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U.S. Energy Secretary Jennifer Granholm: We Shouldn’t Finance Putin’s War

By Jacob Wolinsky. Originally published at ValueWalk.

United States Energy Secretary Jennifer Granholm

Following is the unofficial transcript of a CNBC exclusive interview with United States Energy Secretary Jennifer Granholm on CNBC’s “Closing Bell” (M-F, 3PM-5PM ET) today, Tuesday, March 8th. Following is a link to video on CNBC.com:


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We Shouldn’t Finance Putin’s War: U.S. Energy Secretary Jennifer Granholm

SARA EISEN: Joining us now for a CNBC exclusive interview is US Energy Secretary Jennifer Granholm. It’s great to have you Secretary Granholm from the CERAWeek conference in Houston. Nice to see you.

JENNIFER GRANHOLM: Thank you. Glad to be on.

EISEN: My question is about the impact because the US isn’t a major importer of energy from Russia say like the Europeans our friends there did not ban oil because they’re too dependent on it so how much of an impact do you think it will ultimately have in terms of hurting Putin?

GRANHOLM: Well, first of all, I think it’s really important that we not finance Putin’s war and I think that’s why so many people in America have felt that way too. Surveys have shown over the past few days that up to 70% of Americans agree that they are willing to even sacrifice themselves by paying more at the pump in order to not fund that war. If you combine this, of course with the sanctions that have already been collectively announced against Putin, these are extremely damaging. Now, let me just say that we know that the United States is in a privileged position in this way because we have, we don’t rely that much on Russian oil and we don’t rely on Russian gas at all. We know that our allies across the world may not be in that same position and so we are not asking them to do the same thing. But for us, for our nation for our citizens, this is an important statement.

EISEN: Should we not be boosting energy production right now in this country to meet demand both domestically and in places like Europe?

GRANHOLM: We should be boosting all around the world and in the United States, and we should be investing in moving toward clean energy as well. That’s what our message is here at CERAWeek, we want to see increased supply. We want to see it in the United States to the extent that the industry can do that. We want to see us move as well toward solutions that don’t have us relying on fossil fuels from countries that do not have our interests at heart. We have to do both, and we have to accelerate.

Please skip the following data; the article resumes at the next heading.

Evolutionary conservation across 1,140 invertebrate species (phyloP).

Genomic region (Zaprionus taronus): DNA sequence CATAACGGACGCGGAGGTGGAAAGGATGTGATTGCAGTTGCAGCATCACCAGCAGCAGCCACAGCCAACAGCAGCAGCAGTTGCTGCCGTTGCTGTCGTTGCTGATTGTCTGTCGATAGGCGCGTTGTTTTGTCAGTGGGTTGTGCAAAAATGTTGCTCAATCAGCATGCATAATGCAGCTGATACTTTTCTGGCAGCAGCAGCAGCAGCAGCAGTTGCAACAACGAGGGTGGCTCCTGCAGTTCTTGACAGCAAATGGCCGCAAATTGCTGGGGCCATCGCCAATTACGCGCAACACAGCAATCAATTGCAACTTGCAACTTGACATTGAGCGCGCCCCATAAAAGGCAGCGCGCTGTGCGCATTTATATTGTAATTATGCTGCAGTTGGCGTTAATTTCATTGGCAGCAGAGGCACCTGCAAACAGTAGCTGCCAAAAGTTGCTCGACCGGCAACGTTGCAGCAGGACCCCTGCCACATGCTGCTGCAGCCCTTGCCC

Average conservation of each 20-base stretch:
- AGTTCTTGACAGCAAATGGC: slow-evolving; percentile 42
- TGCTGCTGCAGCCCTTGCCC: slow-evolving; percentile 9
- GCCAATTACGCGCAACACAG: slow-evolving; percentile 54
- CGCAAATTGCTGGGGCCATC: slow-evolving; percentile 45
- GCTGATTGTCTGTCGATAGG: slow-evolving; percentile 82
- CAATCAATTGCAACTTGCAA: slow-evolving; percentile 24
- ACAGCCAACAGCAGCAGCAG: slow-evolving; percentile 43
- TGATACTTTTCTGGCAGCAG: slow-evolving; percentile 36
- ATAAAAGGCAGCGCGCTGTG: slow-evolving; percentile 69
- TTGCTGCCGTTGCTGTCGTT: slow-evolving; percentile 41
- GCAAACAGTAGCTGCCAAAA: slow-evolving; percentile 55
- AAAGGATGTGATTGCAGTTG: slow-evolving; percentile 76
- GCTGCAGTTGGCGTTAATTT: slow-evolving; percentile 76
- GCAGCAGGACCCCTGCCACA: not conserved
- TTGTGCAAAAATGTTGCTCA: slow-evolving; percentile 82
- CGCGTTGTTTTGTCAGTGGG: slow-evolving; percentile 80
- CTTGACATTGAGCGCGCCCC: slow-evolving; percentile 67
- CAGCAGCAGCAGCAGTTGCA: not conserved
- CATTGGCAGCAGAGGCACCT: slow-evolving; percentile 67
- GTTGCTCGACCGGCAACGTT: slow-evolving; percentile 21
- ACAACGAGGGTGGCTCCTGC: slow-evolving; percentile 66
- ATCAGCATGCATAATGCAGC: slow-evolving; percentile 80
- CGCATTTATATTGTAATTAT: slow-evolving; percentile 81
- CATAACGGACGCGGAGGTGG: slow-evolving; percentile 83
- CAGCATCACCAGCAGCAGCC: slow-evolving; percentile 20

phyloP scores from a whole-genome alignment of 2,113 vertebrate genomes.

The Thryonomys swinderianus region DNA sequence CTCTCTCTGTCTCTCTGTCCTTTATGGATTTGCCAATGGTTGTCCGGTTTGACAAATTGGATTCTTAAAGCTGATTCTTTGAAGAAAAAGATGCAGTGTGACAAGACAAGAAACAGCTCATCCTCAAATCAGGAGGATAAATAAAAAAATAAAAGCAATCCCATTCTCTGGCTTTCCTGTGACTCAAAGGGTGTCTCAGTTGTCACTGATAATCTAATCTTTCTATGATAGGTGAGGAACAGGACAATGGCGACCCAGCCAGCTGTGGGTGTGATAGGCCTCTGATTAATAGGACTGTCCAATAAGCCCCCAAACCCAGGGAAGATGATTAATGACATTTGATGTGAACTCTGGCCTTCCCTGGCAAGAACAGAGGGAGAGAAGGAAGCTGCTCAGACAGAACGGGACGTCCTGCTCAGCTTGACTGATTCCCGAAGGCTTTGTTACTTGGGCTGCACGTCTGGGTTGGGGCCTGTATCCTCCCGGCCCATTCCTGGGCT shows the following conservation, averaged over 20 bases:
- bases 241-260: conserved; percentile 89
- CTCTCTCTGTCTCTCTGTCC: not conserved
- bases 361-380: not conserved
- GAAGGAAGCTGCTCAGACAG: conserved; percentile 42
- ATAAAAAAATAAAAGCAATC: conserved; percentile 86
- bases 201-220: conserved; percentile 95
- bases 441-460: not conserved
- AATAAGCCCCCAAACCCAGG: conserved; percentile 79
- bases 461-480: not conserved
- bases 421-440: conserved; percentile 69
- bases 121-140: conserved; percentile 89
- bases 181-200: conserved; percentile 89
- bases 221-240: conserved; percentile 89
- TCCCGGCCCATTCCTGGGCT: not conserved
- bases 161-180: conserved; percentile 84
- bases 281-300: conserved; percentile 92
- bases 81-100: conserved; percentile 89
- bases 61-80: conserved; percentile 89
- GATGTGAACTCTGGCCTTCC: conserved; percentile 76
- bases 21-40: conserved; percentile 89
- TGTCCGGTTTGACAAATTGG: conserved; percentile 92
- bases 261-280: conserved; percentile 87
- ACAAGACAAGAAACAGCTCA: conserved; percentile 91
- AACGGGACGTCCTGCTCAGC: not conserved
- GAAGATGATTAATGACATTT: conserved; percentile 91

EISEN: How much are you willing to do on that front? Because there’s been a lot of criticism for this administration in particular for being tough on oil companies and limiting production, not allowing the federal leases on, on federal land, not allowing the Keystone Pipeline to go through. Is there some regret and potential change?

GRANHOLM: There is nothing that would have increased production. If the Keystone Pipeline had been approved, it wouldn’t have even been built by now so that is just a talking point. There is this administration under this administration, oil is almost at record production. By the end of this year, it will be at record production. Natural gas is at record production, liquefied natural gas is at record production, every molecule that we can liquefy, we are exporting in terms of natural gas if there is a facility to liquefy it. There are six, excuse me, 9,000 permits that have been issued that are not being taken advantage of and I say that to encourage the oil and gas sector to take advantage of the permits that they have. There are 20 million acres of public lands that are under lease right now by the oil and gas industry that are not being used that are not being produced on and remember that 90% of oil drilling is on private lands and not public lands. So this is not about that, those are talking points. What we want to do is to say we are in an emergency, we have to increase supply so that we cannot, so we can make sure that people are protected at the pump and we have to move to clean energy solutions with great accelerating both right now. But clean is in the end where we should be so that we don’t find ourselves in this position again.